Connecticut Sen. Joseph Lieberman's announcement that he would back a GOP filibuster of Majority Leader Harry Reid's public-option insurance plan delivers a serious and potentially fatal blow to Democratic plans to squeeze a major healthcare bill through the Senate.
Lieberman indicated on Tuesday that Senate approval of a public-option plan would be fiscally irresponsible because it "creates a whole new government entitlement program for which taxpayers will be on the line." He was steadily joined throughout the day by a number of moderate Democrats and the lone Republican, Sen. Olympia Snowe of Maine, who had tentatively supported a major healthcare overhaul.
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The sudden rebellion occurred less than 24 hours after Reid had announced he was writing a public option into the Senate bill.
Without Lieberman, Reid will now focus on garnering support from other moderate Senate Democrats. Several say they want to review the actual legislation before deciding whether to support it.
One reflection of the sketchy support for Reid's announced "deal": None of the other key players who have been meeting behind closed doors to reach a compromise accompanied him when he made his announcement. They include Sen. Max Baucus, D-Mont., Sen. Chris Dodd, D-Conn., and White House Chief of Staff Rahm Emanuel.
Reid is up for re-election in Nevada next year and trails badly in the polls. Some pundits speculate that Reid had no choice but to at least propose some form of the public option, even if it ultimately fails to reach the Senate floor. Otherwise, he risked losing the support of liberal Democrats, which would have made a political comeback in Nevada virtually impossible.
Ed Haislmaier, senior research fellow for health policy studies for the Heritage Foundation, tells Newsmax that congressional Democrats continue to face considerable political difficulties in finding a formula that will get them the votes they need.
"The problem with this thing is you can't have a 1,500-page bill that rewrites one-sixth of the U.S. economy and not have somebody's constituents wind up with a problem. That could wind up costing that 'somebody' an election," says Haislmaier.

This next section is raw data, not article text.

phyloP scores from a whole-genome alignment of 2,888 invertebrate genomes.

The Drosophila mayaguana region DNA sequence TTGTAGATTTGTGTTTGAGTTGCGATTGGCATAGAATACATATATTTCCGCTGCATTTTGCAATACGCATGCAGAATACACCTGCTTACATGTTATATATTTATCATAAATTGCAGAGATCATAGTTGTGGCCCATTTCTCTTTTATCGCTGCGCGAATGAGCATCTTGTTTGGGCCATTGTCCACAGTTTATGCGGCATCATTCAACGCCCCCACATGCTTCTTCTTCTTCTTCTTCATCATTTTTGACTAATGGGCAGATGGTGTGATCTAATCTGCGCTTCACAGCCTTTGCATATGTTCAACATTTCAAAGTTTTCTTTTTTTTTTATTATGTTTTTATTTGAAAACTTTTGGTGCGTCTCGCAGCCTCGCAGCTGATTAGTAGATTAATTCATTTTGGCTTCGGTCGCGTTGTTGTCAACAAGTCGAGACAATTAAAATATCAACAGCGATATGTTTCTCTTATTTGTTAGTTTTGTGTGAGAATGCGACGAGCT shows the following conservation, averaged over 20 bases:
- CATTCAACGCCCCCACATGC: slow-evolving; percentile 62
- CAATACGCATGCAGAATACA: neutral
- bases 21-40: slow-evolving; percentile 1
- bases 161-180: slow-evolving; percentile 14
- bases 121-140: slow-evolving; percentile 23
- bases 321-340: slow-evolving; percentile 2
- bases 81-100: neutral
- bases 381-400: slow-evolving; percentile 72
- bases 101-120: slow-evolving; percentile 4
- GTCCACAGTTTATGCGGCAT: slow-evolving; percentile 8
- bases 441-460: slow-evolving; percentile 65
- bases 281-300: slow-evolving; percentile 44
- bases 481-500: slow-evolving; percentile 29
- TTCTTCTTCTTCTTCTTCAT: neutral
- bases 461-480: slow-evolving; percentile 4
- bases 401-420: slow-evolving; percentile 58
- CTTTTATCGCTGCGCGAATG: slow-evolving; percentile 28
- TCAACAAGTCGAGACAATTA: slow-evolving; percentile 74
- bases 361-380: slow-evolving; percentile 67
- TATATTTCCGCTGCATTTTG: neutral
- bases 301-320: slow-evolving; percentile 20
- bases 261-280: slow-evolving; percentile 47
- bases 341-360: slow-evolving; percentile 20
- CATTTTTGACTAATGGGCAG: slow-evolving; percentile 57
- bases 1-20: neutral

Many pundits presume that some type of reform legislation will ultimately pass. Haislmaier remains unconvinced, however. He says that Democrats may not find a way to overcome their political hurdles, keep various constituencies satisfied, and also hold true to President Obama's pledge to enact reforms that do not aggravate the federal budget deficit.
The major options under consideration by the Senate include:
Public Option "Opt Out'
The Senate proposal for healthcare reform proposed by Senate Majority Leader Harry Reid contains a form of the public option known as 'opt out.' It implements a federal public option, but gives states a path to opt out of it. It's easy to see the political strategy behind opt out: Once a federally subsidized, public option for healthcare is made available, it could prove difficult politically for state authorities to reject the benefit to citizens – especially when citizens in neighboring states receive it.
There has even been discussion in liberal quarters of requiring states to remain in the public-option program for a few years, before they would be eligible to opt out. This would make it even tougher for red-state politicians to opt out of a program their citizens had grown accustomed to. One key question is the opt-out mechanism to be used: Would it be up to the governor? The legislature? A statewide referendum? As with healthcare reform generally, many of the details remain undetermined.
The reason the "opt out" form of the public option has gained momentum in Washington is simple: It gives moderate Democrats more cover, in that it leaves at least part of the decision up to state authorities; and Senate progressives are satisfied it will accomplish their goal of providing a public alternative to the private health-insurance market. Conservatives warn that a public health insurance plan would put private companies at a serious disadvantage, causing tens of millions of policy holders to abandon the private insurance market.
Political Prospects for 'Opt Out': Undetermined
Reid is considered a master at accurately discerning how many votes a senate proposal will receive. But even he admits he's at least two or three votes short of having the 60 votes needed to overcome a filibuster and bring the bill to a vote.
In addition to Lieberman's announcement that he'll side with the GOP and filibuster any proposal for a federal public-option, GOP Sen. Olympia Snowe of Maine said she was "deeply disappointed" by Reid's decision.